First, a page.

Third, prior research has neglected to consider the role of the structural properties of friendship relations. By overlooking the structure of friendship networks, past research has assumed that everyone in the friendship network is affected by friends’ behaviour similarly. This is an oversimplification of network processes because it overlooks the adolescent’s position within the network (e.g., central vs. peripheral), the cohesiveness of the network (i.e., the interconnections among network members), and the adolescent’s prestige (e.g., popularity) within the network. These structural characteristics shape the degree to which adolescents are influenced by group dynamics.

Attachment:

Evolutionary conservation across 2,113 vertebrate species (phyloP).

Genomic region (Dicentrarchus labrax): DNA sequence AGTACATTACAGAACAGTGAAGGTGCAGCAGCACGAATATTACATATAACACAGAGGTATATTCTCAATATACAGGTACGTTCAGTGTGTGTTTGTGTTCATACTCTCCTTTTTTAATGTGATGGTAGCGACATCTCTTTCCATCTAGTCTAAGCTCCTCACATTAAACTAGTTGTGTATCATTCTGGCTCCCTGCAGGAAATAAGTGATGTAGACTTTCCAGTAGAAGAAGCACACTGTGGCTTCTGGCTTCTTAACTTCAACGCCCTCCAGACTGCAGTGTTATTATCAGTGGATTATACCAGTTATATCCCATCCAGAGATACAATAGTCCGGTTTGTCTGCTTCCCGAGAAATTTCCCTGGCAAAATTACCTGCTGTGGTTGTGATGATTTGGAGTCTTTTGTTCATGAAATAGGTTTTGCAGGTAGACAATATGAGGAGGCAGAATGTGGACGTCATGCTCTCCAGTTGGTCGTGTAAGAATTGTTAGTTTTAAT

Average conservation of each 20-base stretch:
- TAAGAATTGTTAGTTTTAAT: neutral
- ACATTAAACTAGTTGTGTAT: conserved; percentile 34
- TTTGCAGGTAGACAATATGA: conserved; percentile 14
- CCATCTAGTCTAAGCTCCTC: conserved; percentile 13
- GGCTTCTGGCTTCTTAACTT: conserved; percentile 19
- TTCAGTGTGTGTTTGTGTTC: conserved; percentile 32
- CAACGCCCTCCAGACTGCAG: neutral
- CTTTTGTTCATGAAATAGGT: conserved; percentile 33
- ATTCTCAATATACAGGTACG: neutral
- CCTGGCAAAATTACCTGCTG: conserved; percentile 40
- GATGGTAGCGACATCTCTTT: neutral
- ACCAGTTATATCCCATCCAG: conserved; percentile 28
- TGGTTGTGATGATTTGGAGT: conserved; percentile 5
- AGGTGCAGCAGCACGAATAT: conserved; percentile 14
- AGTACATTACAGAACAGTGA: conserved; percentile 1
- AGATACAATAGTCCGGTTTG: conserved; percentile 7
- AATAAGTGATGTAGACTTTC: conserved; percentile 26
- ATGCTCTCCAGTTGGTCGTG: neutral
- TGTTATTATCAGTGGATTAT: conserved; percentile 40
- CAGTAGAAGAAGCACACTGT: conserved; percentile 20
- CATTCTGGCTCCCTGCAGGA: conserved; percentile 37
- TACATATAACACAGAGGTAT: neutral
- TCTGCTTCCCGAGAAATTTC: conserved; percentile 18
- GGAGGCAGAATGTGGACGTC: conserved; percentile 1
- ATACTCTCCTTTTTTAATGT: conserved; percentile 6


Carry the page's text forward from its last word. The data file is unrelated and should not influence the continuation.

Fortunately, recent work on social networks and network analyses has begun to make its way into the work of researchers interested in understanding peer processes as they relate to adolescent crime and delinquency. Much of this recent work has been spurred by the availability of a new novel data set, The Longitudinal Study of Adolescent Health (hereafter, Add Health), which allows researchers to overcome the limitations just described (for use of the Add Health data, see, e.g.,, Haynie, 2002). The advantage of these data is that they can be used to incorporate a social network perspective to elaborate on the normative influence process believed to generate peer similarity among friends. Specifically, a network perspective is guided by the assumption that the behaviours exhibited by network members, as well as the structure of the network, have important consequences for understanding subsequent behaviour. In the context of delinquency, this suggests that exposure to pro- or anti-delinquent behaviours will depend upon the structure of the network, the adolescent’s position within the network, and the behaviours exhibited in the network.